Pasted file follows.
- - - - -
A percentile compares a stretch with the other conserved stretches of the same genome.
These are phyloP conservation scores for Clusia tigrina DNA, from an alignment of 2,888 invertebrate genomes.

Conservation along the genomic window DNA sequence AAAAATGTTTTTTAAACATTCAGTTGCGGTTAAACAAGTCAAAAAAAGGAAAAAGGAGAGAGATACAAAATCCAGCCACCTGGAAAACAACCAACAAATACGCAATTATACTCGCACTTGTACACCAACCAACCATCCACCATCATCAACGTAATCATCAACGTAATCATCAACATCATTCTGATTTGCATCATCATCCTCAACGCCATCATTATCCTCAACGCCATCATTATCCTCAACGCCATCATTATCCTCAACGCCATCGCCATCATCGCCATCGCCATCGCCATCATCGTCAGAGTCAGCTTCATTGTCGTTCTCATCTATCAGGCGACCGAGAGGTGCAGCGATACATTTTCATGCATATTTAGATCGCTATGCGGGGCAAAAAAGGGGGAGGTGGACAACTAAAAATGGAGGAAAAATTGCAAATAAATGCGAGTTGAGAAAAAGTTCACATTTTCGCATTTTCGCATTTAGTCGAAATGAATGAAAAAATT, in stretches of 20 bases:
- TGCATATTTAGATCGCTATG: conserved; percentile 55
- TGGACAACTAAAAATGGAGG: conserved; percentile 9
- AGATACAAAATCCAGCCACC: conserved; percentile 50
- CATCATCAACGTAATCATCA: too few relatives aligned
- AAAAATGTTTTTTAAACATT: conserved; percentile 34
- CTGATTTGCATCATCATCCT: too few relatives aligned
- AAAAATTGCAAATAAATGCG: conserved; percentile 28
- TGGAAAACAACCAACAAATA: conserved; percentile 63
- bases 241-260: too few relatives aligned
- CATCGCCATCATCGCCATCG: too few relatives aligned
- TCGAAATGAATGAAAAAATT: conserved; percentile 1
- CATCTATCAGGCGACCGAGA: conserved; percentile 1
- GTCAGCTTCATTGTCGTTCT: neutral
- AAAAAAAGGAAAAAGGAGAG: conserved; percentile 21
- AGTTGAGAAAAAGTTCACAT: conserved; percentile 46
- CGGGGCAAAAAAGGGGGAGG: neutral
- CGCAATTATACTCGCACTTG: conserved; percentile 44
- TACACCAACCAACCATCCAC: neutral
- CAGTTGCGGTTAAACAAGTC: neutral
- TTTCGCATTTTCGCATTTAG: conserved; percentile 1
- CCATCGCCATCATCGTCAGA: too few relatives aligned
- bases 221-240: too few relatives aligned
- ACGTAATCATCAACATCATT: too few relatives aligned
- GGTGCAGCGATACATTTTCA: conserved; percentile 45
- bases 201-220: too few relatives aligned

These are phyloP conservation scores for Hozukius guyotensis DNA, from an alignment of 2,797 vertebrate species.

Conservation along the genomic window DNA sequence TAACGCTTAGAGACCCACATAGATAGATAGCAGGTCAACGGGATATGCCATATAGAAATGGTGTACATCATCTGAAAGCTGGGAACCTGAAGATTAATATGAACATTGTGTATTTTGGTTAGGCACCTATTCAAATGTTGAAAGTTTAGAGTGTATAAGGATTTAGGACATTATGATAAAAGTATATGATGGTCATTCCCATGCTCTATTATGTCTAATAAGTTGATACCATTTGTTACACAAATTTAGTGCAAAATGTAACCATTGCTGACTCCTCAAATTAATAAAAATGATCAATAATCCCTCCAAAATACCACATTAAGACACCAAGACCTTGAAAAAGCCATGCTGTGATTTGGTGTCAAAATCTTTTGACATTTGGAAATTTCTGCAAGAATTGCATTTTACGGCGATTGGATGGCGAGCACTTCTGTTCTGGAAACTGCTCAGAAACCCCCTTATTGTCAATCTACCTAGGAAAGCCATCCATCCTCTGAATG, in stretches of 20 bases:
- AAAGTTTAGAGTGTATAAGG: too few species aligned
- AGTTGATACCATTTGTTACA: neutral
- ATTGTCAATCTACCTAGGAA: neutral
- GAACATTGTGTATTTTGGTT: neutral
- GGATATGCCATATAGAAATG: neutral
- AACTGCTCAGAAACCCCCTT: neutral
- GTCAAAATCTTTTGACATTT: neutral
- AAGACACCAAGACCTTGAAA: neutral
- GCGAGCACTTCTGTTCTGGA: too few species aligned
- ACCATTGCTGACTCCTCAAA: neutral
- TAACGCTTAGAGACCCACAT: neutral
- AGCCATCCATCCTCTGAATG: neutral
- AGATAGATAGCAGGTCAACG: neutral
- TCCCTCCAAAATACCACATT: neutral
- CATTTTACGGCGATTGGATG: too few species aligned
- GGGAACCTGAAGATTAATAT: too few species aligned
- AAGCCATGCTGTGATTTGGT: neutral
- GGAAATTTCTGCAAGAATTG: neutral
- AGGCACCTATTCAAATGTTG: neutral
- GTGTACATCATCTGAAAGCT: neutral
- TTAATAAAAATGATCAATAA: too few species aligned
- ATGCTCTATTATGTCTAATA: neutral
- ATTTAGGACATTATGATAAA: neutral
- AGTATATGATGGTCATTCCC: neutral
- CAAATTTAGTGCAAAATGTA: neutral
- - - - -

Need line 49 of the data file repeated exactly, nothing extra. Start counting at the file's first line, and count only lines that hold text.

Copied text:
- AGGCACCTATTCAAATGTTG: neutral